The Joy of a Thousand Years
Grace Rainey Rogers Auditorium, Metropolitan Museum of Art
Orient-Occident: A dialogue of Souls. Ottoman, Armenian, Arabo-Andalusian, Sephardic, Afghan, Persian, Italian, Christian, French, Berber, Portuguese music of the 10th-14th Centuries, including music by Alfonso X e Sabio, Le Manuscript du Roi, Dmitri Catemir and traditional dances and melodies
Jordi Savall (Rebec, bowed lyre, rebab), Dimitri Psonis (Santur, Moorish guitar), David Mayoral (Percussion)
J. Savall (© Metropolitan Museum of Art)
In theory, Jordi Savall’s music embraces the earliest 10th Century melodies up to the late Baroque, the furthest areas of the Middle East to the Ducal territories of Italy and the Holy Roman Empire.
In practice, for decade upon decade, this magnificent Catalan musician, transcends millennia and leaps over continents. With his late partner, Montserrat Figueras, Jordi Savall has resurrected “dead” music the way the Christian Savior resurrected Lazarus: healthy, corporeal , filled with the vigor and energy of life.
A master of musicology and performance, Mr. Savall has mastered several large and small ensembles, and those of us who prize his recordings, have heard the vibrant voice of Ms. Figueras and the astonishing fingers of Mr. Savall on a plethora of stringed and bowed instruments, most of whose names were forgotten and whose musical notes were once footnotes. Ms. Figueras has departed, alas, but Mr. Savall’s journey to New York this week was filled, as always, with treasures to be unearthed.
The venue was appropriately not an ordinary concert hall, but the Grace Rainey Rogers Auditorium, set amidst the treasures of Ancient and Ptolemaic Egypt. And just as Egypt at times, ruled the entire Middle East, so Mr. Savall’s musics included Jewish, Islamic, Catholic, music of courts and streets. The only commonality, as Mr. Savall had written, was “the dialogue of souls.”
The first half of the 20 pieces were played without interruption, and this might have confused some in the audience. Those of us blessed to have lived with the Berbers in Morocco or sleeping in the Persian desert or hiking through the Anatolian mountains, have woken to these eternal sounds (with strong black coffee!) and needed no explanation.
For others, perhaps fearing that these words would be shards of plaintive songs which Folkways Records used to “discover” in the 1950’s, Mr. Savall’s works were revelations. For from the beginning, his music, whether “traditional” or the rare notated manuscripts, is healthy, vigorous and, even in the frequent laments, very alive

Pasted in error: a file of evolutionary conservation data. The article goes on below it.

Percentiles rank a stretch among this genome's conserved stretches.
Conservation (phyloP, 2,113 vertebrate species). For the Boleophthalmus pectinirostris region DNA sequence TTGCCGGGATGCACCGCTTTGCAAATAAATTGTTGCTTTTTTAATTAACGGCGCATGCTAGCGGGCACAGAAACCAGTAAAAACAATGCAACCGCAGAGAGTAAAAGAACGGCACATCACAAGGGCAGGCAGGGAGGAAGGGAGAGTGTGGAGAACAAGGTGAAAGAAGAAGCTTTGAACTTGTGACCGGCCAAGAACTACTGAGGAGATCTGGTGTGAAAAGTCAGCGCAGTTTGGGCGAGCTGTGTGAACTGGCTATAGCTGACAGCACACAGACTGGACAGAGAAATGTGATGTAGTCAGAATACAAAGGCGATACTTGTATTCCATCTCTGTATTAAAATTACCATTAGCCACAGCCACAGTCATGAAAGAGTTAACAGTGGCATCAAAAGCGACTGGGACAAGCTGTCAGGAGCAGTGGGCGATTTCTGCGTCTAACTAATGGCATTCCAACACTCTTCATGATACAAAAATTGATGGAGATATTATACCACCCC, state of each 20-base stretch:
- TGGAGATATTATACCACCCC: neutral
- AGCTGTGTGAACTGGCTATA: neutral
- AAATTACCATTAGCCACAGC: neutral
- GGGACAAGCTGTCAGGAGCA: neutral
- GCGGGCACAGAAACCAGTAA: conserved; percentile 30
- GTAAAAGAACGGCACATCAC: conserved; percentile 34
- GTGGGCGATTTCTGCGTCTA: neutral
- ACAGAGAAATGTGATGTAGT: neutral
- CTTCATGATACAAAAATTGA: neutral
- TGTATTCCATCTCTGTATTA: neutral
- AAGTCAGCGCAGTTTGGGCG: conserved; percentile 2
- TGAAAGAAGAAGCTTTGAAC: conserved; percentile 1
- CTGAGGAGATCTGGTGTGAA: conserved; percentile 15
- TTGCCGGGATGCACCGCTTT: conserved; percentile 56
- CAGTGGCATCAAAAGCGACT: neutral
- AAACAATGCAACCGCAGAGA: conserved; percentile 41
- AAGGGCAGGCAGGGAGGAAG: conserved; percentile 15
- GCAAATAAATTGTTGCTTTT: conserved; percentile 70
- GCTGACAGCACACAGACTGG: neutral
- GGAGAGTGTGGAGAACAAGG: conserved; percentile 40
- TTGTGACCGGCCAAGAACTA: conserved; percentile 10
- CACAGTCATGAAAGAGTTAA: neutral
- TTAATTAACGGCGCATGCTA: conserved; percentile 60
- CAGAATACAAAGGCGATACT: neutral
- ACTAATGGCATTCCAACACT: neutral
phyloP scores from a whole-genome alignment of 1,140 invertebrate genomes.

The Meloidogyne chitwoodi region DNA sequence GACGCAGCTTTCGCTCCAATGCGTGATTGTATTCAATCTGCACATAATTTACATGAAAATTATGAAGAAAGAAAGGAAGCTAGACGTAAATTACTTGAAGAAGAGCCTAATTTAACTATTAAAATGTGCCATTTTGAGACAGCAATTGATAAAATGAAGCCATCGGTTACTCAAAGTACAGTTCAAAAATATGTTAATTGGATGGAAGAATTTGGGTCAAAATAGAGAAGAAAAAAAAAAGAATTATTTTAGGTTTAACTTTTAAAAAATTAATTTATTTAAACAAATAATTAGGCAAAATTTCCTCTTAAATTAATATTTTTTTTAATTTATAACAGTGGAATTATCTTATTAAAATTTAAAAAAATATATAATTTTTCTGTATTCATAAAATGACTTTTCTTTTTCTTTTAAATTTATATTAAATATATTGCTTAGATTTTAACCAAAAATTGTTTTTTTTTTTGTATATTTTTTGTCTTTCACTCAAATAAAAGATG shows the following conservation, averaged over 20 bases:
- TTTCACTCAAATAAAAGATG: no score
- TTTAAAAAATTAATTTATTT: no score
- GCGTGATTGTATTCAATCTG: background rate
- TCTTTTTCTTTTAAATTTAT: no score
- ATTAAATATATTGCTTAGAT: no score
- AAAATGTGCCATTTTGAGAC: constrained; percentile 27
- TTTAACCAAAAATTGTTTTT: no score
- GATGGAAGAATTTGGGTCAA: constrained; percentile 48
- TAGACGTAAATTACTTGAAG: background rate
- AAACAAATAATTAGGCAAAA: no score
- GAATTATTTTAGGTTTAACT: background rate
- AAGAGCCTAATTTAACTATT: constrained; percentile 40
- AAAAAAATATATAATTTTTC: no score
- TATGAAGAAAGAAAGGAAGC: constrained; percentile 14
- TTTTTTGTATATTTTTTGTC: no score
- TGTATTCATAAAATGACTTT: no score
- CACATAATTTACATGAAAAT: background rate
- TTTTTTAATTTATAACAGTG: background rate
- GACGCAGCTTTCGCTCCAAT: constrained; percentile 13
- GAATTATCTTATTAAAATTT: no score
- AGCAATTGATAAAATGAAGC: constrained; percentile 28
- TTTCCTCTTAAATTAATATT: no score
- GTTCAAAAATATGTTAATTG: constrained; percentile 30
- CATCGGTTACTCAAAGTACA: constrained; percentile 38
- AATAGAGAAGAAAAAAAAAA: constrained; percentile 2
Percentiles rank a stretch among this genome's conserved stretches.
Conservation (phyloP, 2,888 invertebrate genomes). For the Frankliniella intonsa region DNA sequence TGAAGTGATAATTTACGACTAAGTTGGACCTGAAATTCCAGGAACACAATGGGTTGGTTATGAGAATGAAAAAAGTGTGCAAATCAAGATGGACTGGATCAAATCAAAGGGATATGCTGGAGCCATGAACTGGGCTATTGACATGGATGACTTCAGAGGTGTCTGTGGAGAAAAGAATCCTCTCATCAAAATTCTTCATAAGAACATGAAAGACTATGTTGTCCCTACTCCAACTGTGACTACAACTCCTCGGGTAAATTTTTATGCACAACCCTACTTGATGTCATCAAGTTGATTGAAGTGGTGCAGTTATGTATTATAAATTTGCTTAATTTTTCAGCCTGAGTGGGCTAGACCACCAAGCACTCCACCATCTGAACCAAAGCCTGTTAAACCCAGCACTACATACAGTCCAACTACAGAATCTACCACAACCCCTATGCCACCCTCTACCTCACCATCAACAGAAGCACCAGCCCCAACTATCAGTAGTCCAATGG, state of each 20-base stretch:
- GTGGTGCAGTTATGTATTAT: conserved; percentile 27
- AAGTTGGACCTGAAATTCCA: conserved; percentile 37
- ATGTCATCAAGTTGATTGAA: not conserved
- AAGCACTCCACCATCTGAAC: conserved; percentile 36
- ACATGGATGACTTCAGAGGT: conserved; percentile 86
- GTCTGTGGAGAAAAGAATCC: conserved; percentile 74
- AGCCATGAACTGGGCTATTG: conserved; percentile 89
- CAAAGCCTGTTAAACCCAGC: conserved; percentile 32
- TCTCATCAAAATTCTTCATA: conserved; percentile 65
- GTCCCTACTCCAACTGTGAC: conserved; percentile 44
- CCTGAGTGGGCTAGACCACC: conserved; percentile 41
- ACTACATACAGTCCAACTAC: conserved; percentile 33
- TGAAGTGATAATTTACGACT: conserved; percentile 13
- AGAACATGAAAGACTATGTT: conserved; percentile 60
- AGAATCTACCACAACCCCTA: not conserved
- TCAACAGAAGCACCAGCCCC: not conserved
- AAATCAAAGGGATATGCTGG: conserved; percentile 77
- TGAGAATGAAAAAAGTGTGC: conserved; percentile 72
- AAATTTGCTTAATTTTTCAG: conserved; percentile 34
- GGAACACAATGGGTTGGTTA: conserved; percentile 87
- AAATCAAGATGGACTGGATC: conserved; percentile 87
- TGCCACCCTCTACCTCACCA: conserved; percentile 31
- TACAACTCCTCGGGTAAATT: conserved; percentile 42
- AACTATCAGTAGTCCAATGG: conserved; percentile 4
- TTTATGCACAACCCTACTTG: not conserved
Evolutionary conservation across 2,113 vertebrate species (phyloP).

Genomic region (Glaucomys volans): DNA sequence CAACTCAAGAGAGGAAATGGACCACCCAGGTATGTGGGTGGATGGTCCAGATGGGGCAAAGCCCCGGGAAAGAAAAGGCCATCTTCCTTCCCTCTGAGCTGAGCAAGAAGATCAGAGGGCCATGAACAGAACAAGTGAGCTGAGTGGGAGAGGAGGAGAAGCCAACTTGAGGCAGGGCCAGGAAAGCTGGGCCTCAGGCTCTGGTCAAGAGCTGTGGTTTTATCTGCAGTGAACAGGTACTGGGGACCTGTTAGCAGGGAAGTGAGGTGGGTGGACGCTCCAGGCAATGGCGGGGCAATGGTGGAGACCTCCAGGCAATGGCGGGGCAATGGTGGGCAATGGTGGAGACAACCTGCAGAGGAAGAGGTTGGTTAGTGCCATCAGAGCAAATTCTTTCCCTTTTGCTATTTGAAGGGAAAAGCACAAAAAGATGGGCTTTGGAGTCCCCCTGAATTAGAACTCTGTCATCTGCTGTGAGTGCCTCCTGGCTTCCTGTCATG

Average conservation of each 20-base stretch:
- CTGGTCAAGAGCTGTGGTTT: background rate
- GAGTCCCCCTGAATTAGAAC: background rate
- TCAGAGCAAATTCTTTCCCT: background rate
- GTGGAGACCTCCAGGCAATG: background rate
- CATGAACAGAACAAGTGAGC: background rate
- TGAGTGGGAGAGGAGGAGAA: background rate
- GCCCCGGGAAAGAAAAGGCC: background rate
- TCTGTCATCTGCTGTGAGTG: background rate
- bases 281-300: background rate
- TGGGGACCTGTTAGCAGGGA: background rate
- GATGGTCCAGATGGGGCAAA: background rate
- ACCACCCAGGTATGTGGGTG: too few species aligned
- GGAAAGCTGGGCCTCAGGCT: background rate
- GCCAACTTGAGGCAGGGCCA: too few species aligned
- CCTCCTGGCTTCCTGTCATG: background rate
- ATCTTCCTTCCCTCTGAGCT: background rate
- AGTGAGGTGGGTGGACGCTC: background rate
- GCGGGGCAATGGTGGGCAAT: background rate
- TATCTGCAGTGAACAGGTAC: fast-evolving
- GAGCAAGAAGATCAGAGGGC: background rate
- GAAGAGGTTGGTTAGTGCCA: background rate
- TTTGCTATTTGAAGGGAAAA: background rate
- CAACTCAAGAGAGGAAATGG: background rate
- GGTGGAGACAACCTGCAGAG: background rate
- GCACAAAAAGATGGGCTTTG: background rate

The first two were pure Berber, the glistening notes of the rebec and the soft tapping of the drums, the third , an exercise in trills from the work of the musical Portuguese monarch, Alfonso X.
The following Armenian song gave rise to a question. Did Mr. Savall actually “arrange” his music to fit his audience? I ask this because the 10th Century music was too perfect, going from major to minor keys, a series of ideal strophes, so ideal that I couldn’t believe it was the original.
Then again, this could have my prejudice, that “modern” music began in the 16th Century, not Medieval times. Armenians were the rare group with notation of sorts, and perhaps this, unlike the other music, enabled it to evolve.
That was also true in the “estampie” from Le Manuscrit du Roi, music taken from the court singers. In fact, much of the music we ordinarily hear as medieval is actually street music, while the music of the palaces, much played here, was complex, stately.
D. Psonis (© Courtesy of the artist)
At the halfway point, Mr. Savall finally spoke, with a voice as mellifluous, deep and magisterial as his music, introducing his partners, starting with Dmitri Psonis. Mr. Psonis played the santur, a stringed instrument musicologists would call a psaltery, but West Virginians know as the dulcimer. That and the Moorish guitar were ever soft, ever delicate.
D.Mayoral (© Courtesy of the artist)
Most astonishing was percussionist David Mayoral. That is his official title, but not once did his variety of instruments become “percussive” or strident or even approaching loud. His work on the large and small drums and the two tambourines, was like a harp or a Chopin etude. Absolutely astonishing fingerwork.
And this was nowhere better played than an Afghan Nastaran. (That word comes from the Farsi, but quite rightly, Mr. Savall called it Afghan, for indeed it came from the easternmost regions of the Persian Empire.) This was music with a cadenza for Mr. Mayoral, about eight minutes where not a single note on his drum rose above a mezzo forte, where the fingers were like hives of bees buzzing and swirling and looking for the right place.
The pieces ran the gamut from the laments to the dances to an exquisite piece from the old Jewish community of ancient Sarajevo, dedicated by Mr. Savall to the diverse people of that once magnificent town.
The most touching moment was the encore, where the three musicians played live under a recording by Montserrat Figueras performing a Sephardic song with perfect musicianship, vigor and splendor.
Most of all, the late Catalan singer sung with joy, real joy. And that was the keystone of Jordi Savall’s music. What a shame that Ms. Figueras was taken from the earth so soon. But what a treasure that she could be heard last night, her voice, like her music, inevitably to be cherished for millennia as far in time and space as the eternity of music itself.